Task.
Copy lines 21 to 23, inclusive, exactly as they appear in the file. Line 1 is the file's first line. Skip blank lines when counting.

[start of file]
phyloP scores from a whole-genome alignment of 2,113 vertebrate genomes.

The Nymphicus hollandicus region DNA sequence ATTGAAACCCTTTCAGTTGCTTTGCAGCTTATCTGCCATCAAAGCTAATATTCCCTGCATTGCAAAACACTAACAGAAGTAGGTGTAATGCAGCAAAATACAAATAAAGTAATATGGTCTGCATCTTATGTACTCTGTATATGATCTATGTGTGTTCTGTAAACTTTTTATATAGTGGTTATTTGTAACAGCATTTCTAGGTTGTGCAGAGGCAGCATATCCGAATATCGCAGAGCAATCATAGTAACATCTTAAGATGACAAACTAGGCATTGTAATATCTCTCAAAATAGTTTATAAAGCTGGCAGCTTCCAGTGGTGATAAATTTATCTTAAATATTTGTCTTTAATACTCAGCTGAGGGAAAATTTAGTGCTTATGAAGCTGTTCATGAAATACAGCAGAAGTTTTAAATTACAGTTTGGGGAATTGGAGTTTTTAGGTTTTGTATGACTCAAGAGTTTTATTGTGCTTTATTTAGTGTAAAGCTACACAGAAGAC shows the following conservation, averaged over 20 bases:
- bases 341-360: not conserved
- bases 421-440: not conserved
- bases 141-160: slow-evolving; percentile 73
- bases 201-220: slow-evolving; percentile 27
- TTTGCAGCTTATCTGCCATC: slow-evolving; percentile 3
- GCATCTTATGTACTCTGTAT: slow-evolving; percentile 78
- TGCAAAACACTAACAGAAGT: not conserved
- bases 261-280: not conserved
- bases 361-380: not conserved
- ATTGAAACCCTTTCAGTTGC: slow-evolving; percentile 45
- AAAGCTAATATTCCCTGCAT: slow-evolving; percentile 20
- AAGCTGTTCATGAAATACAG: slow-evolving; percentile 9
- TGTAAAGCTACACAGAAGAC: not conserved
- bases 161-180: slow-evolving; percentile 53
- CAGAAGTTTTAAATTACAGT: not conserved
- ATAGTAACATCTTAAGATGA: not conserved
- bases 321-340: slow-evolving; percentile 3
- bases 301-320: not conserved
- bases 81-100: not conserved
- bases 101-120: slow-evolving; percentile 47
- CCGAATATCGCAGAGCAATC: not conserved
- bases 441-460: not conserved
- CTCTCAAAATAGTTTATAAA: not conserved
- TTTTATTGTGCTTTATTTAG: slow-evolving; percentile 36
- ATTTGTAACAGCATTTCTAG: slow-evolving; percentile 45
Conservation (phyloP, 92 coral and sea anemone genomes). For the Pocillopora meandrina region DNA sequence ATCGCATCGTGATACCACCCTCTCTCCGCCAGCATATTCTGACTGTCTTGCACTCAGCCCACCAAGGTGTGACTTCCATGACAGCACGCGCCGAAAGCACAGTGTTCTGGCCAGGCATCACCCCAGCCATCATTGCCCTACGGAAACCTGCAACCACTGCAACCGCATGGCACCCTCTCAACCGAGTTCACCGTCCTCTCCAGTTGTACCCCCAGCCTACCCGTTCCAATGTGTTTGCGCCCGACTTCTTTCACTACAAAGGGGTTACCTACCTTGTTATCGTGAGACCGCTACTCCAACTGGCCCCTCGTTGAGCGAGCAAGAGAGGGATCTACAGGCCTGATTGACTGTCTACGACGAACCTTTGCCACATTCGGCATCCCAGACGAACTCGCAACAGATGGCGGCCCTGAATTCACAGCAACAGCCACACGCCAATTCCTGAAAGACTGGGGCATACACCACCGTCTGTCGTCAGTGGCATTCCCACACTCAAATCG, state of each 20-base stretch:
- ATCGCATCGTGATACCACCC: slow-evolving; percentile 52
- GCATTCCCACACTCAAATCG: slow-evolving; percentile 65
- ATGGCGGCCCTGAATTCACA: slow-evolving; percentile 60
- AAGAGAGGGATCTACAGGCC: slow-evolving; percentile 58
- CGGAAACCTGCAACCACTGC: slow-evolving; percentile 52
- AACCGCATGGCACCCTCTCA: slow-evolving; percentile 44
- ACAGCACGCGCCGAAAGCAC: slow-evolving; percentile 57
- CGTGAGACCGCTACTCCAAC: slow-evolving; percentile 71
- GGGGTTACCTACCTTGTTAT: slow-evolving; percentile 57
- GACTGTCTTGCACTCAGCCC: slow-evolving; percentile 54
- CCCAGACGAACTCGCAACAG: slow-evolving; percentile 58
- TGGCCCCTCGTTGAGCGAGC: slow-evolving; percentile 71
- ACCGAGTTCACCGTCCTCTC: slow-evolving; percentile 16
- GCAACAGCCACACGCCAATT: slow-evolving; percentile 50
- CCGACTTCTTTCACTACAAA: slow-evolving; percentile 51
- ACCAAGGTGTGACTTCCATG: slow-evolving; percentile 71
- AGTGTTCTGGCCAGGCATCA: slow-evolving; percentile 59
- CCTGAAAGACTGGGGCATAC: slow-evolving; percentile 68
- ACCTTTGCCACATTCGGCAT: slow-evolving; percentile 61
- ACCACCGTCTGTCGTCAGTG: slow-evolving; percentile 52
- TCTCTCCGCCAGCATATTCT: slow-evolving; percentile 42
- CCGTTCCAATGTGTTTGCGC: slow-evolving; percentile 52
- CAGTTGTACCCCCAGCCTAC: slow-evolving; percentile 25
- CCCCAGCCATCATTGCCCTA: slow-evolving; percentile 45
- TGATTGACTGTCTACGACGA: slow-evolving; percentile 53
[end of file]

- bases 81-100: not conserved
- bases 101-120: slow-evolving; percentile 47
- CCGAATATCGCAGAGCAATC: not conserved